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By Janet Lafleur

About this blog: My love affair with the bicycle began with a crush on my first red tricycle that I pedaled in circles on the driveway. The crush grew into full-blown passion when my dad threw Stingray handlebars and a banana seat on my older sist...  (More)

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Gear Up Your Ride: The Grocery Getter

Uploaded: Jul 25, 2013
When people think of bicycling for practical reasons, bike commuting usually comes to mind first. But since work commutes are often the longest trips we make all week, it may make more sense to bike around town for short errands at the pharmacy, post office, bank, coffee shop or grocery store instead. While it's easy enough to slip a bottle of pills into your pocket or a small package to mail into a backpack, for errands like groceries you'll want a bike that's set up to carry a load. You need what my friend Katie calls her grocery getter.

My friend Katie works in the bicycle industry, which means she has all the hottest performance-oriented bicycles: sleek road bikes, plush mountain bikes and a custom cyclocross bike so hot it made the rounds as a display bike at trade shows internationally. What she didn't have was a practical bike for errands.

But she did have an old 1990s mountain bike in the back of her garage. With a little work and the same cost as two trips to the gas pump we gave her old bike a new life as a grocery getter. First, we pumped her tires, checked the brakes, and lubricated the chain (just like I wrote about on May 24th) and wiped the bike down for good measure. Then we replaced her worn saddle with a spare she had on hand, and rode a couple of miles to her local bike shop to get geared up. She chose a rear rack, grocery-specific panniers and a kickstand which we installed ourselves in less than 30 minutes. Total cost was about $120.

We took a quick trip to the grocery store to test out her new set-up and found a new route through the neighborhood on the way back. Katie was thrilled. "I live within 2 mile of all the stores I need: Trader Joe's, Whole Foods, coffee, restaurants, the farmers market, so doing errands by bike makes sense," she explained. "Panniers rock."

If you're thinking of setting your bike up for groceries or errands, here are some gear options to consider:

Rear racks support loads over your bike's rear wheel, making for a stable ride. Most attach to the frame near the rear wheel axle and to the seat stays, the frame area just below the seat.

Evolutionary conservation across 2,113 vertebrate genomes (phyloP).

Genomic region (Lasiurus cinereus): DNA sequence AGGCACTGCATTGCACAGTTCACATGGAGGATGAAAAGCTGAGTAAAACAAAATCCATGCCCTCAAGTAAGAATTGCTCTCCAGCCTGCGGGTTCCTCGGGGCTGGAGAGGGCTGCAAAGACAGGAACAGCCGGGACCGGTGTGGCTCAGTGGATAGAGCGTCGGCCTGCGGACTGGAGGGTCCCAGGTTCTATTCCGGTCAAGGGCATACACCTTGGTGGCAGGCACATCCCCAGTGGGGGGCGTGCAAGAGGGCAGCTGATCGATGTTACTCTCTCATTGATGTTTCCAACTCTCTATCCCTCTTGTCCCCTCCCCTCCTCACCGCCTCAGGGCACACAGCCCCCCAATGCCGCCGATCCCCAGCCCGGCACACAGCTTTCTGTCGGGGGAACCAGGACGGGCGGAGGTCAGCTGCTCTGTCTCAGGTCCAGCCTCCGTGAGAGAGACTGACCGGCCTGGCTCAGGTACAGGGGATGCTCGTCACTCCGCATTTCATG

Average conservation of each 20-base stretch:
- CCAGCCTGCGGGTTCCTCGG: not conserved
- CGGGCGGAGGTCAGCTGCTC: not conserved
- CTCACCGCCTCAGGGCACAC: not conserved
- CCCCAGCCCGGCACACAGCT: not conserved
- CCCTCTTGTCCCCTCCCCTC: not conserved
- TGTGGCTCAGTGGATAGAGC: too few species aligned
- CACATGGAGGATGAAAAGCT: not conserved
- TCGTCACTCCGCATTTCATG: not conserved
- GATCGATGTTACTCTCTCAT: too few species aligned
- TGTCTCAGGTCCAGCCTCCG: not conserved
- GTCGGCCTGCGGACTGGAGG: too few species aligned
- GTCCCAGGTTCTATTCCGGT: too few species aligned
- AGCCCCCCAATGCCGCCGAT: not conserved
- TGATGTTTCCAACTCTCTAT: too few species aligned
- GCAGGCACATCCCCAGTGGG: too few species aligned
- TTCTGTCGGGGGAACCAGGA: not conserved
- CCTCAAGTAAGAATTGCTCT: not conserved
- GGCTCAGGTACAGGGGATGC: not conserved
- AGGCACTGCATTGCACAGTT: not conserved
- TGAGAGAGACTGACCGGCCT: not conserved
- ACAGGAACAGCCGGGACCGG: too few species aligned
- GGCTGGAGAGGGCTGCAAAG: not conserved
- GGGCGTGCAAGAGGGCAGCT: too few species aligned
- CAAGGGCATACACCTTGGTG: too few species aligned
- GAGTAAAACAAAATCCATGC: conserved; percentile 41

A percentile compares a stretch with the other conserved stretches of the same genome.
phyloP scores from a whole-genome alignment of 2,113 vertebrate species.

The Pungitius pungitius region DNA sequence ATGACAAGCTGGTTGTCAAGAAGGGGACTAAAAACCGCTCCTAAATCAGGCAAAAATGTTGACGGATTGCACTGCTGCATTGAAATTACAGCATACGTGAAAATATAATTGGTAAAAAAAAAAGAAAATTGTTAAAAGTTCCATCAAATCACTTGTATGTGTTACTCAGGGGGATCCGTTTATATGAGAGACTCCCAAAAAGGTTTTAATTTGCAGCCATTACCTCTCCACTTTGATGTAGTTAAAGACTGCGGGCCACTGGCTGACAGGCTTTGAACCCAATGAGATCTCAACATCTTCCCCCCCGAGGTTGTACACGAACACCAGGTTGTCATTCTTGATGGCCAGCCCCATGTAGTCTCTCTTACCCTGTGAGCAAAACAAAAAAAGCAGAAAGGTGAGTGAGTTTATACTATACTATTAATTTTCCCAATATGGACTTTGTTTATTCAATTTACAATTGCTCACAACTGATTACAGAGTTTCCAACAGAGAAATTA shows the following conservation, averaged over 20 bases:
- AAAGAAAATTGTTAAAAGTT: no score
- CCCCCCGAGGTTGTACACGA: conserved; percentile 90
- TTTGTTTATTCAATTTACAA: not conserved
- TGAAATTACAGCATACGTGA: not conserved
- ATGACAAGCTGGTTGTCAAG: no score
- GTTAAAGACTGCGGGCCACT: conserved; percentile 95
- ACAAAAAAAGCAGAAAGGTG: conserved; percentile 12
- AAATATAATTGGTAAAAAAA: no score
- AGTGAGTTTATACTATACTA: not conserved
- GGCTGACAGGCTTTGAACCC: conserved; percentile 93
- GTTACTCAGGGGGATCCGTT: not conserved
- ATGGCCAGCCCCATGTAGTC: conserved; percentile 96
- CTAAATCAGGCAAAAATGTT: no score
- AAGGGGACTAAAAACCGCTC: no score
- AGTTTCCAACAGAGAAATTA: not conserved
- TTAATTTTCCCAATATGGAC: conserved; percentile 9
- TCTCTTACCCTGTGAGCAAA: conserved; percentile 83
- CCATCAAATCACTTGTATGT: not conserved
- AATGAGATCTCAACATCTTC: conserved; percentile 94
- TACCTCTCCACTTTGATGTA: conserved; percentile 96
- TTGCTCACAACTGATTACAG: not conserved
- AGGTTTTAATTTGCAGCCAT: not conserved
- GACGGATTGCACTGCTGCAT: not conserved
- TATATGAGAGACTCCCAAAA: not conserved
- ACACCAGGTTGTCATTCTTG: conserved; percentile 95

Panniers are bike-specific bags that attach to racks. Touring panniers are designed to be more aerodynamic and weather-proof for long trips, while boxy open-topped panniers like Katie chose are convenient for quick stops and shorter trips.

Baskets are usually mounted on the handlebars but can also be attached to a rear rack. Handlebar baskets are great for keeping things close at hand, like purses and small pets. Having weight on the handlebars affects steering more than when the weight is on the back, so be careful with a heavier load.

Elastic straps work well when you have an odd-shaped object or a few too many items to carry. The best ones are flat instead of round with two or three straps emerging from a single hook at each end, but I also keep micro-sized bungees on my bike just in case.

Kickstands are handy for making quick stops on errand runs and almost required when you're carrying groceries on your bike. It's a lot easier to load up when you don't have to balance the bike too.

Bike trailers can carry far bigger loads than a bike alone. I use my cargo trailer when I'm buying the big stuff like 30 rolls of toilet paper at Costco, or when I want to buy more than three bags of groceries in one trip. Note that they're less stable when empty. I learned the hard way.

More Tips for Selecting Gear
* When you go shopping for bike gear, ride your bike to the shop or otherwise take your bike with you. You want to make sure what you buy will fit your bike.
* Start small like Katie did. You can always add a front basket or buy a trailer.
* Make sure your racks, panniers and baskets don't block your front or rear lights.

Tips for Shopping by Bike
* If you're worried about buying more than you can carry, shop with a hand basket instead of a grocery cart. You can also test packing your items in your bags before you check out.